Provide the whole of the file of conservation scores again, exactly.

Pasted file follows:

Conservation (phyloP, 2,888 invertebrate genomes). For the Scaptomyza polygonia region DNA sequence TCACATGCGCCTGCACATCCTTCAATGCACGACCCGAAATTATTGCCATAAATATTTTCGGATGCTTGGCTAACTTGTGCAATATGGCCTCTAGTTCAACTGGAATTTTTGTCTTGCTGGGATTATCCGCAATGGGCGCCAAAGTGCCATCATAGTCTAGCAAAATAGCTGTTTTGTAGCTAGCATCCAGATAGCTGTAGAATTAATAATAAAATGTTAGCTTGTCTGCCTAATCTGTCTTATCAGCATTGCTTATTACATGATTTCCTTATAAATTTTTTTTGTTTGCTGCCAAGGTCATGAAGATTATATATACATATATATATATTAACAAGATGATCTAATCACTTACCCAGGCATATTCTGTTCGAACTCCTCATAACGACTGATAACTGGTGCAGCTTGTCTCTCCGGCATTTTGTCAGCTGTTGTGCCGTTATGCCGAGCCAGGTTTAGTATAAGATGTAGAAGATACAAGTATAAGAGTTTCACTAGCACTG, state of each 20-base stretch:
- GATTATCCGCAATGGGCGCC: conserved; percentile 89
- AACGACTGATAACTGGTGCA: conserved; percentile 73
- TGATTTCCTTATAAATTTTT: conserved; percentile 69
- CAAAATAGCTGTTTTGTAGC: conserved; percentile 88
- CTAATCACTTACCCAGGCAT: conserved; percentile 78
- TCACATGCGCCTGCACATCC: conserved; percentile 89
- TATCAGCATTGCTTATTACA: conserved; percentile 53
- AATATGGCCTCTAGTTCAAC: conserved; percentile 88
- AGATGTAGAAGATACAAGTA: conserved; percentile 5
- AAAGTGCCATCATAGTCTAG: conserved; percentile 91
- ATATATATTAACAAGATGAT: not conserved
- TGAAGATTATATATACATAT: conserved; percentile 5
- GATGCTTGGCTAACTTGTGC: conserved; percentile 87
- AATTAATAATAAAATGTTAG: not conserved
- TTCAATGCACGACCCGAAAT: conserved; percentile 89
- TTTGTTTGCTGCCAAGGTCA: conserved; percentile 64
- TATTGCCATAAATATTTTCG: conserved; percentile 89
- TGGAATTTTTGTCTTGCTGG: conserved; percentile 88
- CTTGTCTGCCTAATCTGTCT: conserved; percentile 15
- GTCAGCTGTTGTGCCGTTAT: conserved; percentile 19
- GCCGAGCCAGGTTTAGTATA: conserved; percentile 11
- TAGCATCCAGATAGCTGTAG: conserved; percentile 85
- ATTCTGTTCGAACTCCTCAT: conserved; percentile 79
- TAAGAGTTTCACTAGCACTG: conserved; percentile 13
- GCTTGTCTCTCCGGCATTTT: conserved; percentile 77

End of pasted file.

Conservation (phyloP, 2,888 invertebrate genomes). For the Scaptomyza polygonia region DNA sequence TCACATGCGCCTGCACATCCTTCAATGCACGACCCGAAATTATTGCCATAAATATTTTCGGATGCTTGGCTAACTTGTGCAATATGGCCTCTAGTTCAACTGGAATTTTTGTCTTGCTGGGATTATCCGCAATGGGCGCCAAAGTGCCATCATAGTCTAGCAAAATAGCTGTTTTGTAGCTAGCATCCAGATAGCTGTAGAATTAATAATAAAATGTTAGCTTGTCTGCCTAATCTGTCTTATCAGCATTGCTTATTACATGATTTCCTTATAAATTTTTTTTGTTTGCTGCCAAGGTCATGAAGATTATATATACATATATATATATTAACAAGATGATCTAATCACTTACCCAGGCATATTCTGTTCGAACTCCTCATAACGACTGATAACTGGTGCAGCTTGTCTCTCCGGCATTTTGTCAGCTGTTGTGCCGTTATGCCGAGCCAGGTTTAGTATAAGATGTAGAAGATACAAGTATAAGAGTTTCACTAGCACTG, state of each 20-base stretch:
- GATTATCCGCAATGGGCGCC: conserved; percentile 89
- AACGACTGATAACTGGTGCA: conserved; percentile 73
- TGATTTCCTTATAAATTTTT: conserved; percentile 69
- CAAAATAGCTGTTTTGTAGC: conserved; percentile 88
- CTAATCACTTACCCAGGCAT: conserved; percentile 78
- TCACATGCGCCTGCACATCC: conserved; percentile 89
- TATCAGCATTGCTTATTACA: conserved; percentile 53
- AATATGGCCTCTAGTTCAAC: conserved; percentile 88
- AGATGTAGAAGATACAAGTA: conserved; percentile 5
- AAAGTGCCATCATAGTCTAG: conserved; percentile 91
- ATATATATTAACAAGATGAT: not conserved
- TGAAGATTATATATACATAT: conserved; percentile 5
- GATGCTTGGCTAACTTGTGC: conserved; percentile 87
- AATTAATAATAAAATGTTAG: not conserved
- TTCAATGCACGACCCGAAAT: conserved; percentile 89
- TTTGTTTGCTGCCAAGGTCA: conserved; percentile 64
- TATTGCCATAAATATTTTCG: conserved; percentile 89
- TGGAATTTTTGTCTTGCTGG: conserved; percentile 88
- CTTGTCTGCCTAATCTGTCT: conserved; percentile 15
- GTCAGCTGTTGTGCCGTTAT: conserved; percentile 19
- GCCGAGCCAGGTTTAGTATA: conserved; percentile 11
- TAGCATCCAGATAGCTGTAG: conserved; percentile 85
- ATTCTGTTCGAACTCCTCAT: conserved; percentile 79
- TAAGAGTTTCACTAGCACTG: conserved; percentile 13
- GCTTGTCTCTCCGGCATTTT: conserved; percentile 77